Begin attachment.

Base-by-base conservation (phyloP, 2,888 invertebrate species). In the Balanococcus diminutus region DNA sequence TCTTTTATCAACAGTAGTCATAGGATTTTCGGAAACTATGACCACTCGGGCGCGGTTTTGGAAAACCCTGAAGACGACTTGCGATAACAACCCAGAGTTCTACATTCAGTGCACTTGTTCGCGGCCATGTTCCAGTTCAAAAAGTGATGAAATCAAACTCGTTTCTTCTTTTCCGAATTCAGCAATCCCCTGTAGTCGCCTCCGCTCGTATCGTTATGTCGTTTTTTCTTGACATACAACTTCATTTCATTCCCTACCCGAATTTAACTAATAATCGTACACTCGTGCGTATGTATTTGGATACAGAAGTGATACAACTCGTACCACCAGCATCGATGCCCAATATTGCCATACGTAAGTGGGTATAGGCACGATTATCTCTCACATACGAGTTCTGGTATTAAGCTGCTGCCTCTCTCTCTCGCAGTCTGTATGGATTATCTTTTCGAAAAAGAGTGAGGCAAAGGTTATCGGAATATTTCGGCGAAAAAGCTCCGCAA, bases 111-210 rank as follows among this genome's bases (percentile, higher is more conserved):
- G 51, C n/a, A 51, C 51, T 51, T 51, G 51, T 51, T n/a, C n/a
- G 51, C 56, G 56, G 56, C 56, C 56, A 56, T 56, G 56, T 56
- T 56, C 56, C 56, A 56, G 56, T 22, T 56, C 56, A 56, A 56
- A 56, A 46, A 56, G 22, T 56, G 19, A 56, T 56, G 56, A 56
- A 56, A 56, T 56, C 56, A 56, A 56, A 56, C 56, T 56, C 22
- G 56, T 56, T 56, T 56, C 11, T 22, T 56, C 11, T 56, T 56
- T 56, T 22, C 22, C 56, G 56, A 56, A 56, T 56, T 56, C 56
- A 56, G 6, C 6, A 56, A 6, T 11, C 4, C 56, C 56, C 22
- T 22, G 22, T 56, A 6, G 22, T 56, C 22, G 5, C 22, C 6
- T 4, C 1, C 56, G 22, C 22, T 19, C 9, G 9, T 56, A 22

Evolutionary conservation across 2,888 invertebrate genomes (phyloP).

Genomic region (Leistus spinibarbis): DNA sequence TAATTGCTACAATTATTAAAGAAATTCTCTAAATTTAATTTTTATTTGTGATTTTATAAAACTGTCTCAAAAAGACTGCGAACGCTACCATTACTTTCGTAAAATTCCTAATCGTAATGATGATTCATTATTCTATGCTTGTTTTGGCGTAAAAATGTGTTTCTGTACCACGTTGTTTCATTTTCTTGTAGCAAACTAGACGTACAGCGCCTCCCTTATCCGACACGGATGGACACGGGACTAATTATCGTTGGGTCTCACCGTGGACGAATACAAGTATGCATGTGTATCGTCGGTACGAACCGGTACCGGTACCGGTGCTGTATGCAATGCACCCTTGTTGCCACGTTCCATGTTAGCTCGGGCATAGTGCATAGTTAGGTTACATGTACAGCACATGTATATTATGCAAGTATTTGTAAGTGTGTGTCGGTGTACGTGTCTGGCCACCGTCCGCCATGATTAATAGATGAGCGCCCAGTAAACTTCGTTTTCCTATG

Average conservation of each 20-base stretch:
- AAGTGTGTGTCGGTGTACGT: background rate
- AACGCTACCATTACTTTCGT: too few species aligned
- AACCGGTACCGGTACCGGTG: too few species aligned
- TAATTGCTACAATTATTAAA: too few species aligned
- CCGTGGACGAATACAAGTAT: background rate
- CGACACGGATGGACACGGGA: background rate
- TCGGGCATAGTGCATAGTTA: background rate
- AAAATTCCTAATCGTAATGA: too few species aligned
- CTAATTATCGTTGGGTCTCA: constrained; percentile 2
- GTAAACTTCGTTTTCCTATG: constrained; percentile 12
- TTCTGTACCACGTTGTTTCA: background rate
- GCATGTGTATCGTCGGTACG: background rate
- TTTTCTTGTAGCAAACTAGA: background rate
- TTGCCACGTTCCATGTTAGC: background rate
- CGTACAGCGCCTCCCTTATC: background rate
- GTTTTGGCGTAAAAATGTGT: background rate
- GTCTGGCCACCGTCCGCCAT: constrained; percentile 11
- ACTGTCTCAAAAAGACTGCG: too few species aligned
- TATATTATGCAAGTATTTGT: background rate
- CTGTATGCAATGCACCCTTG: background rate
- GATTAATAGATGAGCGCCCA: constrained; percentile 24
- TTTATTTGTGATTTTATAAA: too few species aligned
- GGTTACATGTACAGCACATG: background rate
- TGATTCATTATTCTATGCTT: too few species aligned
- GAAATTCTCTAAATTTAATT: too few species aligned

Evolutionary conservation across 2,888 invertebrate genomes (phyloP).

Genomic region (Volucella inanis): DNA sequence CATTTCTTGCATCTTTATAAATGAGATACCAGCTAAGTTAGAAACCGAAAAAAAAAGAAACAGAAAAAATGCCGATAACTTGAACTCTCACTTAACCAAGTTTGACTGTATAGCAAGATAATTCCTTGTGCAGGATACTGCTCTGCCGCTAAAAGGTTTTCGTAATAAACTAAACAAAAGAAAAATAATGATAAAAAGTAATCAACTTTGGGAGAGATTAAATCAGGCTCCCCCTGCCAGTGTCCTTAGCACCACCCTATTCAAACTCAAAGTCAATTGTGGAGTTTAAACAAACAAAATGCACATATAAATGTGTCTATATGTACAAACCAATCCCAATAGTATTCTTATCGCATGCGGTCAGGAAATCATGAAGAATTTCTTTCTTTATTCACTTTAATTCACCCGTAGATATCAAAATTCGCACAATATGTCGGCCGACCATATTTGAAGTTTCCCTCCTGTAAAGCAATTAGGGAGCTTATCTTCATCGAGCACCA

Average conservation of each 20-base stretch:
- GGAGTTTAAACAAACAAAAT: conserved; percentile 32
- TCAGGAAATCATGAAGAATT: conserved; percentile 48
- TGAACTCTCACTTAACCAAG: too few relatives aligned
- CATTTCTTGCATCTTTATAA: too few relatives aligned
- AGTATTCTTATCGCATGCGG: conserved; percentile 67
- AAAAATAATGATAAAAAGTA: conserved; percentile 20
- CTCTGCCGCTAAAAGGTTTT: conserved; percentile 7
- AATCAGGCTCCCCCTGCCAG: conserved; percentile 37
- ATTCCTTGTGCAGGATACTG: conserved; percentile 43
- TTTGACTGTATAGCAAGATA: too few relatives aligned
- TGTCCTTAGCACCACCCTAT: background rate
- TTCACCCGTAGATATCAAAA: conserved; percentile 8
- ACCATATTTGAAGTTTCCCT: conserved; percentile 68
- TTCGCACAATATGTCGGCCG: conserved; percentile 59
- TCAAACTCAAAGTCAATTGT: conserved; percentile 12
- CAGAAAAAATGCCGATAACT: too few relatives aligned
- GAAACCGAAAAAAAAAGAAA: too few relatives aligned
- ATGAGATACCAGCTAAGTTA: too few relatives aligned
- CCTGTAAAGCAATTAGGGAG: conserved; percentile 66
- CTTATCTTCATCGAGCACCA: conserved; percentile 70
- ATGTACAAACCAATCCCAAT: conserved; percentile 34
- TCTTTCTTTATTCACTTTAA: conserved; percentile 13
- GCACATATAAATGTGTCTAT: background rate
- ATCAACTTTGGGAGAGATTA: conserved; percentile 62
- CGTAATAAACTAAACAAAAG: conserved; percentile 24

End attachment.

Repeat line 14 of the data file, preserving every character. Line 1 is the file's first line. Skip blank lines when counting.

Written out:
Average conservation of each 20-base stretch: